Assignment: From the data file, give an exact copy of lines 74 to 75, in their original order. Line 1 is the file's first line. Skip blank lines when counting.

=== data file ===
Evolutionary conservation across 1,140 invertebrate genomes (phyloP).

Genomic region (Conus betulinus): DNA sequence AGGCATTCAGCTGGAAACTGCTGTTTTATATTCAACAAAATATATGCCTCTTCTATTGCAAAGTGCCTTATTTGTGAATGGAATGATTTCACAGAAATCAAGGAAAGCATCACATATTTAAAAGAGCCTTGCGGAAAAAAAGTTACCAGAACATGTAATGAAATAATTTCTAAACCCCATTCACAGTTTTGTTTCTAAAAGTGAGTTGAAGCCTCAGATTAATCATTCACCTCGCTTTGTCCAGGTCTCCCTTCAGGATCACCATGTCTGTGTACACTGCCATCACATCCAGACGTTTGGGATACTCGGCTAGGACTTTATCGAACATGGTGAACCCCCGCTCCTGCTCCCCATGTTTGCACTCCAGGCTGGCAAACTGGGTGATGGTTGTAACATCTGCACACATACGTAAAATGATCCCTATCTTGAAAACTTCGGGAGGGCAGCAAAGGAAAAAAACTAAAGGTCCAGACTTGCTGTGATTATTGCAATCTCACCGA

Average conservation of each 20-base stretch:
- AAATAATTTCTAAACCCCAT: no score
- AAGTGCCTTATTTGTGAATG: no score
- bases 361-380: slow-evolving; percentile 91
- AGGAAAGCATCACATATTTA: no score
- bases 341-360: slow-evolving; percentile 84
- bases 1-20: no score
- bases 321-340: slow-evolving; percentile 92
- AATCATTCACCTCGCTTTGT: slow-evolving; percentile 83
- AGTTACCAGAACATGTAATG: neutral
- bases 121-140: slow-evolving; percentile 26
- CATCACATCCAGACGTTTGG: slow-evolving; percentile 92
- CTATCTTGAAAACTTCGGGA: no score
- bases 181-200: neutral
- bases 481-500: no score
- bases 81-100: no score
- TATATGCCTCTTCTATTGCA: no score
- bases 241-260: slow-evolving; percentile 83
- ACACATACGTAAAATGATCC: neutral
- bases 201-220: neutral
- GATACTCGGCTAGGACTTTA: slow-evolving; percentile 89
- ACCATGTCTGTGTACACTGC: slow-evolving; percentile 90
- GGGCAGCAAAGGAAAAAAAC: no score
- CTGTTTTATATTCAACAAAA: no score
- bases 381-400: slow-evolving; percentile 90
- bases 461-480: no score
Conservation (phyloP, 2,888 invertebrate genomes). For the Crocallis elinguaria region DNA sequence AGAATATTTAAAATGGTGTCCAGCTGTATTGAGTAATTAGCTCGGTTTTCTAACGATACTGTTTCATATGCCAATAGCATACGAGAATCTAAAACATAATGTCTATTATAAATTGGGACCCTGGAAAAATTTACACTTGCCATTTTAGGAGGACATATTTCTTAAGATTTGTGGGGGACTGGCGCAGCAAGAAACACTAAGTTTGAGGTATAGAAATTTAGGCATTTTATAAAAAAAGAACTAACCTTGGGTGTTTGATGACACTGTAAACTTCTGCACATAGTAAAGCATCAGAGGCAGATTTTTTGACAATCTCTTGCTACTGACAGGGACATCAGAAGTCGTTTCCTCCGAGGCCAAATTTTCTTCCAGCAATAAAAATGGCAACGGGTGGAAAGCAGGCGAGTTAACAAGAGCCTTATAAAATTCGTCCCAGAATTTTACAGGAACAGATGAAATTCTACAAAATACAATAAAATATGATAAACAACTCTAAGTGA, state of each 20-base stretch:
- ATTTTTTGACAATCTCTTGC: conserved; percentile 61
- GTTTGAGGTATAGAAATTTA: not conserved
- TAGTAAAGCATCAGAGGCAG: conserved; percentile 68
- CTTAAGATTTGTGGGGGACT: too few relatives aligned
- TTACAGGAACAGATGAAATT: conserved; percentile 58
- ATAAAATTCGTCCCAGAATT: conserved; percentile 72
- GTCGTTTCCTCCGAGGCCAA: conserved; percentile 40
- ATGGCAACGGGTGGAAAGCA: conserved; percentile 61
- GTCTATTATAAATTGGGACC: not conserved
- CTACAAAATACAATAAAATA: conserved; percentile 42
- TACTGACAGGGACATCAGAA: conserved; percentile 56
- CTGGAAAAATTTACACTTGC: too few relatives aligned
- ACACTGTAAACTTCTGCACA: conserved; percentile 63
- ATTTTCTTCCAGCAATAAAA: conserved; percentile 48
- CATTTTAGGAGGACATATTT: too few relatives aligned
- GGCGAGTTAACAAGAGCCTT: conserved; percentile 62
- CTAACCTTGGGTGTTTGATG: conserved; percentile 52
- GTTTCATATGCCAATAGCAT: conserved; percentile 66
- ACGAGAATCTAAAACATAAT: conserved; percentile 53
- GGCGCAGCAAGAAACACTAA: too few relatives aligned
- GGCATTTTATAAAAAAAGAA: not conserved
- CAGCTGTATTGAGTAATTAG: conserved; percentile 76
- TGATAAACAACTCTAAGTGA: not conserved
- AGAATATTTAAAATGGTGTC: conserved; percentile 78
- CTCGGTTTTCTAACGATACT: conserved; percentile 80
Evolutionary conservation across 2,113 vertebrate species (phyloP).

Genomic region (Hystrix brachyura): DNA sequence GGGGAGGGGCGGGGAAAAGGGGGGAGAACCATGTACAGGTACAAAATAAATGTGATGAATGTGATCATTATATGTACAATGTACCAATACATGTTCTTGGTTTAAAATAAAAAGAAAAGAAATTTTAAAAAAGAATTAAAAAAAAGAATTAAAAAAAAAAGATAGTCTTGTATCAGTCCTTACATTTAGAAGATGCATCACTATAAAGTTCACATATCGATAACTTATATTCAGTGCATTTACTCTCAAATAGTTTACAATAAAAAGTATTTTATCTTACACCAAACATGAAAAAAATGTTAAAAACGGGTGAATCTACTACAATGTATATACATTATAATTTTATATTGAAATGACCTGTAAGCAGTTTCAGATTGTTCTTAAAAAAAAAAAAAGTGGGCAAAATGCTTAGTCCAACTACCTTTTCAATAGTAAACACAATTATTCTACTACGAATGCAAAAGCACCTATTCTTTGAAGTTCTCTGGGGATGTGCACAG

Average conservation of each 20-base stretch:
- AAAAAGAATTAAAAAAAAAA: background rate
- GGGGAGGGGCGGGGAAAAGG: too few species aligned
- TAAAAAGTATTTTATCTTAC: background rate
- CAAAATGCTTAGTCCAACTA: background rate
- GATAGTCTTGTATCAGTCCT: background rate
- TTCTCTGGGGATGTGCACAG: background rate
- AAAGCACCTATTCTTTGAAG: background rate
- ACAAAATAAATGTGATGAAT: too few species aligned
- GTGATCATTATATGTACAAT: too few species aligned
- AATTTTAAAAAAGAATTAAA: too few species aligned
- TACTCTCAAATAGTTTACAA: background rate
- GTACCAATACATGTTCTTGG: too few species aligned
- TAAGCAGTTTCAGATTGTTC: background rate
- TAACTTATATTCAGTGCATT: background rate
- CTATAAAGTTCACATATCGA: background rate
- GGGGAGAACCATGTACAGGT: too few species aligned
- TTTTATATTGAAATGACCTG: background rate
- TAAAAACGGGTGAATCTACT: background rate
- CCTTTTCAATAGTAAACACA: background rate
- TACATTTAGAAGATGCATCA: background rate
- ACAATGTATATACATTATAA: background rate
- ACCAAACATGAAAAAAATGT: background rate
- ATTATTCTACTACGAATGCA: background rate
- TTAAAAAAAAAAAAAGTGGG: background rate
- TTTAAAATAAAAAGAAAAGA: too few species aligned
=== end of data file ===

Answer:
- TTTTATATTGAAATGACCTG: background rate
- TAAAAACGGGTGAATCTACT: background rate